12/14/2005 12:00AM

Her star's back on the rise


INGLEWOOD, Calif. - On Wednesday, Dec. 7, a dark brown female Thoroughbred named Star Parade finished up the track in a $30,000 maiden claimer at Turfway Park.

Then, four days later and some 1,900 miles to the west, a dark brown female Thoroughbred named Star Parade surfaced at Hollywood Park to win the Bayakoa Handicap by four lengths against a field that included major stakes winners Dream of Summer and Island Fashion.

Conspiracy, or coincidence?

Turns out that it doesn't really matter, since these two Star Parades have virtually no chance of running into each other in the foreseeable future, and anyone who would confuse the two might also need help sorting black and white socks.

Star Parade No. 1 is a 3-year-old daughter of Richter Scale, bred in Kentucky and owned by Richard Kaster, who has yet to hit the board in four lifetime starts for three different trainers. Until she catches fire, Kaster will be better known for his association with 1997 2-year-old filly champion Countess Diana and likely 2005 steeplechase champion McDynamo.

The other Star Parade is a 6-year-old Argentine mare who is trained by Darrell Vienna and races for Gary Tanaka, the owner of champions Gourmet Girl and Golden Apples, as well as such major stakes winners as Rakti, Pico Central, and Sarafan. Since being imported to the U.S. by Vienna in May of 2004, the older Star Parade has won four major stakes and just shy of a million dollars in purses.

For all the policy wonks in the audience, the younger Star Parade received her name in September of 2004, according to The Jockey Club. At that point, the older Star Parade had already established herself as one of the top main-track mares in California, with victories in the Santa Maria Handicap and the Milady Handicap, as well as a score over Breeders' Cup Distaff winner Adoration in the 2003 version of the Bayakoa.

Because Star Parade hailed from Argentina, and did not rise to the level of a champion, a Breeders' Cup winner, or a million-dollar earner, her name was not protected from use, even in the midst of her fine competitive career. Technically, she moves through racing's various computer programs with "(ARG)" trailing her name, like a piece of tissue stuck to a heel.

Anyone can be forgiven, however, for thinking that the name of Star Parade had pretty much disappeared from view. After winning five of her first 10 U.S. starts, the mare's form went south. Before last Sunday's version of the Bayakoa, she had not won a race since July of 2004, a long dry stretch that included only a few bright spots among the disappointments.

She displayed a glimmer of her old spark in the Lady's Secret Handicap in October during the Oak Tree meet, when she was second, beaten a half, by Healthy Addiction. In her next start, Vienna put her on the Santa Anita turf and was impressed with her third-place finish to Mea Domina in the Las Palmas Handicap.

By then, Vienna was beginning to think that a new feeding program was having positive effects. From the moment she hit the California ground, with a victory in her first U.S. start at Del Mar in July of 2003, Star Parade was a hyperactive diva who would just as soon put a hoof through a wall than hold still. Vienna began phasing out the high-carbohydrate elements in her feed with a low-carb, high-fat regimen.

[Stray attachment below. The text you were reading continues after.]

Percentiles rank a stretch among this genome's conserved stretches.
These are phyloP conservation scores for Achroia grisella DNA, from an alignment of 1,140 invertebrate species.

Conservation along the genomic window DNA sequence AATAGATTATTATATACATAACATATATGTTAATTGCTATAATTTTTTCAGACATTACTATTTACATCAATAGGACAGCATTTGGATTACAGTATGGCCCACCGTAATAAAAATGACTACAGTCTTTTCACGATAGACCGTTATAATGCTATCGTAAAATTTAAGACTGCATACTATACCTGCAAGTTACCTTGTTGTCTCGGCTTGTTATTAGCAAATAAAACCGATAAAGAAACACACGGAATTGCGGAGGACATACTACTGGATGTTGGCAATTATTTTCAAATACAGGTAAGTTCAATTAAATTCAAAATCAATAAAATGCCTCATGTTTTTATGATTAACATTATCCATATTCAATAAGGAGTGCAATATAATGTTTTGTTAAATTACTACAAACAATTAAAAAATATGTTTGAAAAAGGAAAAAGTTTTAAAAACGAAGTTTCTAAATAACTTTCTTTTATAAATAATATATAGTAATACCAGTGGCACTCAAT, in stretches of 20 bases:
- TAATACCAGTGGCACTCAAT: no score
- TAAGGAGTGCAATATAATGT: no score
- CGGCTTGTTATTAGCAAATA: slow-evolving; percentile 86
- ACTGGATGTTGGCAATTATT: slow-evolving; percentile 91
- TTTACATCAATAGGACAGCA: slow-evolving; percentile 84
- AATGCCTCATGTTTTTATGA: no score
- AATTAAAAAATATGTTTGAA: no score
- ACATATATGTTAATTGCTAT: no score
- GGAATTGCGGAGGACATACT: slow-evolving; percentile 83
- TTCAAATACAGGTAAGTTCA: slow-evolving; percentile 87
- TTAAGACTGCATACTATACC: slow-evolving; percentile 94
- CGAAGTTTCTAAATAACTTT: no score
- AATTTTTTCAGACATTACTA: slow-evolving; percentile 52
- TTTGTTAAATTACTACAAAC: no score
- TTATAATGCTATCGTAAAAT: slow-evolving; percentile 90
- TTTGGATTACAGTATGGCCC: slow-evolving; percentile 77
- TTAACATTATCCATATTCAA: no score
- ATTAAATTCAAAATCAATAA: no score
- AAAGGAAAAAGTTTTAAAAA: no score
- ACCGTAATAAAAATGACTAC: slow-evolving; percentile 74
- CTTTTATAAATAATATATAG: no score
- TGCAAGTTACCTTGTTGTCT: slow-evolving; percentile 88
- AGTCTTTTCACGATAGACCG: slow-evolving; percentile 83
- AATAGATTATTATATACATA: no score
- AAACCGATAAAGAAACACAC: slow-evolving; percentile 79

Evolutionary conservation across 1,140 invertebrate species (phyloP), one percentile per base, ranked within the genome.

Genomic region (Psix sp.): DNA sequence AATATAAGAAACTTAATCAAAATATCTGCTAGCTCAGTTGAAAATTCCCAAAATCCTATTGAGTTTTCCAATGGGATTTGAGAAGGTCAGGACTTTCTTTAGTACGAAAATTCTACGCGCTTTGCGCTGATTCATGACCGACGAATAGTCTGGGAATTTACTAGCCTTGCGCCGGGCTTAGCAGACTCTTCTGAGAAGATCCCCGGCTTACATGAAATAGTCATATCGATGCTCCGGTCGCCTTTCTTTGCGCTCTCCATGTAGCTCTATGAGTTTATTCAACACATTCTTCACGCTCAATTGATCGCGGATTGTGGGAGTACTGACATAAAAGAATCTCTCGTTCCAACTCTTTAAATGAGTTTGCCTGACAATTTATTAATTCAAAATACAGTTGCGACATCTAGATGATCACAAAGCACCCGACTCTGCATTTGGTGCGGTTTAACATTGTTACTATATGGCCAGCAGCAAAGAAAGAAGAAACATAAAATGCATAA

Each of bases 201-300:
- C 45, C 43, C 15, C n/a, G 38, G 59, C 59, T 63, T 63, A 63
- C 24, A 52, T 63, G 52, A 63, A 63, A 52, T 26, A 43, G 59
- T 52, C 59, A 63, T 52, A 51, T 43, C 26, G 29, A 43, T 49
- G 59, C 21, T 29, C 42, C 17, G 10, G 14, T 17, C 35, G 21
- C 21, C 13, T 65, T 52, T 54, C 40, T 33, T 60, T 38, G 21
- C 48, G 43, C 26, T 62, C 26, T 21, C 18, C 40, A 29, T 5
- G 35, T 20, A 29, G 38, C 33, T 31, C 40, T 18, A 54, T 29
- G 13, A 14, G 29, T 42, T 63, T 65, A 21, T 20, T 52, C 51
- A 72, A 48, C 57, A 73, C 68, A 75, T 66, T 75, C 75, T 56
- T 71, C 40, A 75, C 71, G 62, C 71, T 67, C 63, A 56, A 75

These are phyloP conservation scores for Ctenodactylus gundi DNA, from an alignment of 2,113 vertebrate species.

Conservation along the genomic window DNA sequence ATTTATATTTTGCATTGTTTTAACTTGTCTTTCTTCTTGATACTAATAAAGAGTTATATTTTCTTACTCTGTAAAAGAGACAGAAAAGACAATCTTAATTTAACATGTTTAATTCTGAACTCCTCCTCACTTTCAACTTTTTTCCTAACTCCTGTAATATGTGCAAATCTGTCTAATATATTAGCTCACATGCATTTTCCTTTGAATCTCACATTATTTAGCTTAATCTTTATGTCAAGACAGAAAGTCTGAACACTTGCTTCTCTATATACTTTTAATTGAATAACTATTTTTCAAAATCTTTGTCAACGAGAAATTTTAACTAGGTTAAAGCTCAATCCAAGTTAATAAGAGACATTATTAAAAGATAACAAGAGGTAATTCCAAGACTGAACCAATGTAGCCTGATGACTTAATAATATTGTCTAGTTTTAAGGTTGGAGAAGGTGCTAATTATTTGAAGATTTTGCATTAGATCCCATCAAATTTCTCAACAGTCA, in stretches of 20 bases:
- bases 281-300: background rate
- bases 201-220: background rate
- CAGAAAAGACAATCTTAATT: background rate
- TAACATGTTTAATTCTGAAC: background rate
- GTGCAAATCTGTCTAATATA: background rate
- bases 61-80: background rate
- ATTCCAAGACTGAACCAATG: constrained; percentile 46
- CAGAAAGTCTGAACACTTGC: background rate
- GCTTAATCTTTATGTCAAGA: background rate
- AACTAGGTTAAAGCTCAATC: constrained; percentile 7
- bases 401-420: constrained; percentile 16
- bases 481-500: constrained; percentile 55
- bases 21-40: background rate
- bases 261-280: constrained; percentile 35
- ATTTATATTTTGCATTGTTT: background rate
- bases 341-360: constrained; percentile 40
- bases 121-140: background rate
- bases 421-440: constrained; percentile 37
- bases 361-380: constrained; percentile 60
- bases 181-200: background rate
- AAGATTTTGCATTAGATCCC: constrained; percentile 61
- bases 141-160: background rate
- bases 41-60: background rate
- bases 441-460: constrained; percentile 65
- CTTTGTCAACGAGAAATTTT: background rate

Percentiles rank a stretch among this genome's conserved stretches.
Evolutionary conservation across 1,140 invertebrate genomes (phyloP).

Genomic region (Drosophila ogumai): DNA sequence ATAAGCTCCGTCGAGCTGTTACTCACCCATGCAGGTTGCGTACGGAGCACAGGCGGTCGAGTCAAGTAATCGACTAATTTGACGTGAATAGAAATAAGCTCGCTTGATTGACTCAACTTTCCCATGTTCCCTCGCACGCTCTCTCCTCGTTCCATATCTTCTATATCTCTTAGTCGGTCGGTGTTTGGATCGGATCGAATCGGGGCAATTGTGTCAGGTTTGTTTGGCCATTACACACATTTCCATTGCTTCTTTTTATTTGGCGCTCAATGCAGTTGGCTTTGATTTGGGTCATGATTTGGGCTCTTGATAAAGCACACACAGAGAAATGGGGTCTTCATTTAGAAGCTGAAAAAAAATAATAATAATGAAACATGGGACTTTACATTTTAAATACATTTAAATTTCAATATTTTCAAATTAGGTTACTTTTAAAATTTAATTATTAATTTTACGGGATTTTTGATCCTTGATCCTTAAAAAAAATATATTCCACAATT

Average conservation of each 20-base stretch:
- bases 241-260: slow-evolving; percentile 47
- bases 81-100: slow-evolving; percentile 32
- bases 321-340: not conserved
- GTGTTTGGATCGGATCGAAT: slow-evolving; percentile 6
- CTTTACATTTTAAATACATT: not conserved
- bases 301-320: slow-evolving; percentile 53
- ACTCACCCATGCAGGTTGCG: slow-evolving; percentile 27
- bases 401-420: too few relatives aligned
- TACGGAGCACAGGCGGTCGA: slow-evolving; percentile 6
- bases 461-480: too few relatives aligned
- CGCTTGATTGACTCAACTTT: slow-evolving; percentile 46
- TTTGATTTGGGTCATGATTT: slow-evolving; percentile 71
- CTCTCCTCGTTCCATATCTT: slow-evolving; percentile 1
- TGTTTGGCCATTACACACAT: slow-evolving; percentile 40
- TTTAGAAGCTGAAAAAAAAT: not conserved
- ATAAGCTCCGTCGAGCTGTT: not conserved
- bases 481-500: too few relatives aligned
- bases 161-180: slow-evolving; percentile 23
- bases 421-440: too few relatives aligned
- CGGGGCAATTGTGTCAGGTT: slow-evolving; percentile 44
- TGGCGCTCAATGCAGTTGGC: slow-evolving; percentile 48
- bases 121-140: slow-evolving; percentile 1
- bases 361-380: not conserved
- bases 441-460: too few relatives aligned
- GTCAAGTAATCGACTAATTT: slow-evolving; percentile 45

"It's been around for a while, and I've been using it on some of my horses," Vienna said. "My sample is too small to draw any definite conclusions, but it looks like it has an impact on certain types of horses who don't do as well on high-carbohydrate diets."

Such horses, Vienna speculated, process traditional high-carb feed at a faster rate than do others.

"They have a complex of symptoms that include tying up, nervousness, and being tough to train, because they want to do a lot," Vienna said. "We'd use the term 'feeling high,' and you would usually like that. But when horses tie up and occasionally bleed, the symptoms begin to get in the way of performance. Star Parade was getting more and more that way."

According to the trainer, the change in feeding must be introduced slowly. There are no overnight miracles. Even now, after seven months on this version of an equine Atkins diet, Vienna is reluctant to give Star Parade's altered eating habits full credit for her sharp recent form.

"It may have nothing to do with it," Vienna noted. "I'm certainly not the first trainer to try it. In fact, I may be late to the party. She has been very sound of limb - although maybe not so sound of lung, with her bleeding - but it always looked like she was saving something at the end of her races. The real tipoff was the way she ran in that turf race [the Las Palmas], because that isn't what she really wants to do."

Vienna has the green light from Tanaka to keep Star Parade in training as a 7-year-old in 2006, beginning with the top races for the division at Santa Anita Park. By now, the mare has outlasted such contemporaries as Azeri, Ador-ation, Wild Spirit, Bare Necess-ities, Miss Loren, and Victory Encounter.

"That's because I don't have a lot like her," Vienna said. "When you only have one apple tree instead of a whole orchard, you really take care of that tree."